An Overview Of HPV Vaccine
Human papillomavirus (HPV) is sexually transmitted and most cervical cancers are linked to this virus. Immunization with the HPV vaccine can help reduce the impact of cancers from HPV infection. You can get yourself vaccinated against HPV from any affordable health clinic in your area. Shared below are a few things that you should know about the HPV vaccine.
About HPV Vaccine
Different strains of the human papillomavirus spread through sexual contact and the HPV vaccine can be effective in preventing cervical cancer. But, the vaccination should be given before virus exposure. Also, this vaccine is effective in preventing vulvar and vaginal cancer in women. In addition, it can prevent anal cancers, and neck, throat, and mouth cancers in both men and women. Theoretically, vaccinating boys against HPV might also protect girls from infection by reducing the chances of transmission of the virus.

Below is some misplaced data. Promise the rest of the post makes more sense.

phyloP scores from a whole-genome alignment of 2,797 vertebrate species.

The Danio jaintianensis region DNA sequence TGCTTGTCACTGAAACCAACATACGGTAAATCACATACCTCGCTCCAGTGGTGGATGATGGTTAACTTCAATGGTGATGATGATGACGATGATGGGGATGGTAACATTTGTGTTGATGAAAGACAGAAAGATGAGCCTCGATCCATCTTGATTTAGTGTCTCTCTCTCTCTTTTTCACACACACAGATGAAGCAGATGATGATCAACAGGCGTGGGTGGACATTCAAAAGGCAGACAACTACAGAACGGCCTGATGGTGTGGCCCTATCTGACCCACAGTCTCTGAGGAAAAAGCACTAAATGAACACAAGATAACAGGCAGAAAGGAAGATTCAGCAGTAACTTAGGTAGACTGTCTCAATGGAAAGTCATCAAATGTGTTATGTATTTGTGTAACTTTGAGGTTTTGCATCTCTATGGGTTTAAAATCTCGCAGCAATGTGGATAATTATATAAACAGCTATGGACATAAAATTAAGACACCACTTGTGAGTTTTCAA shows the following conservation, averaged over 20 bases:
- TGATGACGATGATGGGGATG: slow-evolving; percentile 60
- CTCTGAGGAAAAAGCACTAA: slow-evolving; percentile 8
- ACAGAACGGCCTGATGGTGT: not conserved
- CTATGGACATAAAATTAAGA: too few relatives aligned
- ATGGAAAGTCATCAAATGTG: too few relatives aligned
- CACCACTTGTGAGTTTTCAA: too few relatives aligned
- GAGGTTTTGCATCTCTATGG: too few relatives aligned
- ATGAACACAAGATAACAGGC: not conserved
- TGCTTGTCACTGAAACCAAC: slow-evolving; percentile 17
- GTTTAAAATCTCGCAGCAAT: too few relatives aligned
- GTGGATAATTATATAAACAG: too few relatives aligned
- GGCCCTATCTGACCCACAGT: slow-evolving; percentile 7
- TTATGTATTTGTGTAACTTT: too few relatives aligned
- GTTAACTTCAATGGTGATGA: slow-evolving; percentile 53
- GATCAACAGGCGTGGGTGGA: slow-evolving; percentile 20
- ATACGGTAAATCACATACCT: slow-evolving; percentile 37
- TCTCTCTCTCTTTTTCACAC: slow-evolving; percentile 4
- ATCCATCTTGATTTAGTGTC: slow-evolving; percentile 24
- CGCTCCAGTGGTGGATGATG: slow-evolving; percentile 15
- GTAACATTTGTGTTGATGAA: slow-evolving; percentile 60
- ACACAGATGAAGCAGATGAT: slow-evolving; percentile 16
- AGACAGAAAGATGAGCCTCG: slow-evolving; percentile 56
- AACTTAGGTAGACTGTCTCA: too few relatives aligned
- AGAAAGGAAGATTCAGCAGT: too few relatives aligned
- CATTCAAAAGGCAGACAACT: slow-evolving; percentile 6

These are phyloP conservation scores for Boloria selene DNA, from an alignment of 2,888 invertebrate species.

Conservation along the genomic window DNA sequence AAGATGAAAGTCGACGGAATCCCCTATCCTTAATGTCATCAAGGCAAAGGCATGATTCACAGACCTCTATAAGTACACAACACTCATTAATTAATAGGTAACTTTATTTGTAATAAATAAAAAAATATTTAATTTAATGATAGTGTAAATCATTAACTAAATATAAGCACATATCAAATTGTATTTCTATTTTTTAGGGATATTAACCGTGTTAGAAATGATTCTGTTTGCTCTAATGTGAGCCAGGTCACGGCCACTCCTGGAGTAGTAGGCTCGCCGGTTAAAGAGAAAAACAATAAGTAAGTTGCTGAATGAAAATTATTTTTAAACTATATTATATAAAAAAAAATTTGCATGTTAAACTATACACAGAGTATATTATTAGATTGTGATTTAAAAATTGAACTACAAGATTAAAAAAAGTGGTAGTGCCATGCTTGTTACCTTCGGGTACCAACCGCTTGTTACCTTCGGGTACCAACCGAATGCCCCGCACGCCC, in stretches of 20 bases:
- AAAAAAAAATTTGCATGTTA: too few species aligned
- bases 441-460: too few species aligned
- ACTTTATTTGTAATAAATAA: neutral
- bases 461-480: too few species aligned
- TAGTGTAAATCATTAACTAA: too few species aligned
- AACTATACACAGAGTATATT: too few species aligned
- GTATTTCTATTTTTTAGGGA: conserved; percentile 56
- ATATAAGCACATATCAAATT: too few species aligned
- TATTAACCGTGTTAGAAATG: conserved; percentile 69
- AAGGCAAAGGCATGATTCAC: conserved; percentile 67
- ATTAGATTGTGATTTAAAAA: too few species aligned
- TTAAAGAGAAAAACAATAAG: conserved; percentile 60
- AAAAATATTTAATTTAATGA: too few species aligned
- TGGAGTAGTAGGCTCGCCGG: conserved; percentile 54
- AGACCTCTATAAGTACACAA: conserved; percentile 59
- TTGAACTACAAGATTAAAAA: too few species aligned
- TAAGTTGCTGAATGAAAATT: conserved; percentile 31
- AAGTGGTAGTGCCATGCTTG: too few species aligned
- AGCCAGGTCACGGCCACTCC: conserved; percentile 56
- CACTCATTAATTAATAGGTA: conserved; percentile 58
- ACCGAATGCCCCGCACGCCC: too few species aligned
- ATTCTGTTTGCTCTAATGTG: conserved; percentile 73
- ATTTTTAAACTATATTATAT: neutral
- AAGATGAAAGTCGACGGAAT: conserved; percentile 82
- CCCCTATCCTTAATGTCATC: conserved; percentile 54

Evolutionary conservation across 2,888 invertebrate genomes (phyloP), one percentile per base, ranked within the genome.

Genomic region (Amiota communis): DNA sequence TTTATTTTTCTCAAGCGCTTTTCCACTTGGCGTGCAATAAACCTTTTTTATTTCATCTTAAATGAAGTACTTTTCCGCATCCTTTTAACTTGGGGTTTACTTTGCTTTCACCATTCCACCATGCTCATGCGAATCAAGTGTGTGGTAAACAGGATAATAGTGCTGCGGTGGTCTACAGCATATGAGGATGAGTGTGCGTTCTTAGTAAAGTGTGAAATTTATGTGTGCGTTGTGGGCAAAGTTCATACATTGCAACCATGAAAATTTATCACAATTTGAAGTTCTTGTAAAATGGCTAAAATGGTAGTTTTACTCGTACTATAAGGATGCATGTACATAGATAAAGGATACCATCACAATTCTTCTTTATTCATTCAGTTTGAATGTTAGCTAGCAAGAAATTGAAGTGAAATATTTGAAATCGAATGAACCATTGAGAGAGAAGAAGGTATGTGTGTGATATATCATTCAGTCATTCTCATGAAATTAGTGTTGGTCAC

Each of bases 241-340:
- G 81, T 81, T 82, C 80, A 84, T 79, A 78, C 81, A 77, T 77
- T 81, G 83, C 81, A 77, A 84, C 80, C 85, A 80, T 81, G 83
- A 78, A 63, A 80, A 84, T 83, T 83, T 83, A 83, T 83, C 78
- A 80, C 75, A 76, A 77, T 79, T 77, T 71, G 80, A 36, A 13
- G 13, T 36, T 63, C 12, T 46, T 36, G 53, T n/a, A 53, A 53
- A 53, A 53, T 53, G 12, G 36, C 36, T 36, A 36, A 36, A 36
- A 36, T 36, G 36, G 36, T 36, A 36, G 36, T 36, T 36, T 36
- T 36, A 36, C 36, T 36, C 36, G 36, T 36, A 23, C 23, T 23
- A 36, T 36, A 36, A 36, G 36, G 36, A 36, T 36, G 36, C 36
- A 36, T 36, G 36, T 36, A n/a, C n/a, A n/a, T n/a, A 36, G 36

Who Should Be Vaccinated?
As per the CDC, the HPV vaccine should be given to both girls and boys between 11 and 12 years of age. Ideally, the vaccine should be administered before boys and girls have sexual contact. This is because, after infection of HPV, the vaccine might not be as effective. Moreover, response to the vaccine can be better at younger ages when compared to older ages. It is recommended that all children between 11 and 12 years of age receive two doses of the HPV vaccine separated by a gap of six months. Studies show that the two-dose vaccination schedule is effective for children under 15 years of age.
Young adults who start the vaccination later, at ages 15 to 26, should get at least three doses of the vaccination. If you are above the age of 27 and below 45 years, you can visit any low income medical clinic in your area and discuss with the doctor whether you should get the HPV vaccine.
Who Should Not Be Vaccinated?
Pregnant women and people who are ill should not be vaccinated. If you suffer from any severe allergic conditions, you should tell the same to your doctor. Also, if you have some serious allergic reaction to a previous dose of the HPV vaccine, you should not get yourself vaccinated.
The HPV vaccine is found safe in many studies and the effects are generally mild. Swelling and redness at the injection site are the common side effects of the HPV vaccine. Fainting may also occur at times. To reduce the risk of fainting, you should remain seated for fifteen minutes after the vaccination.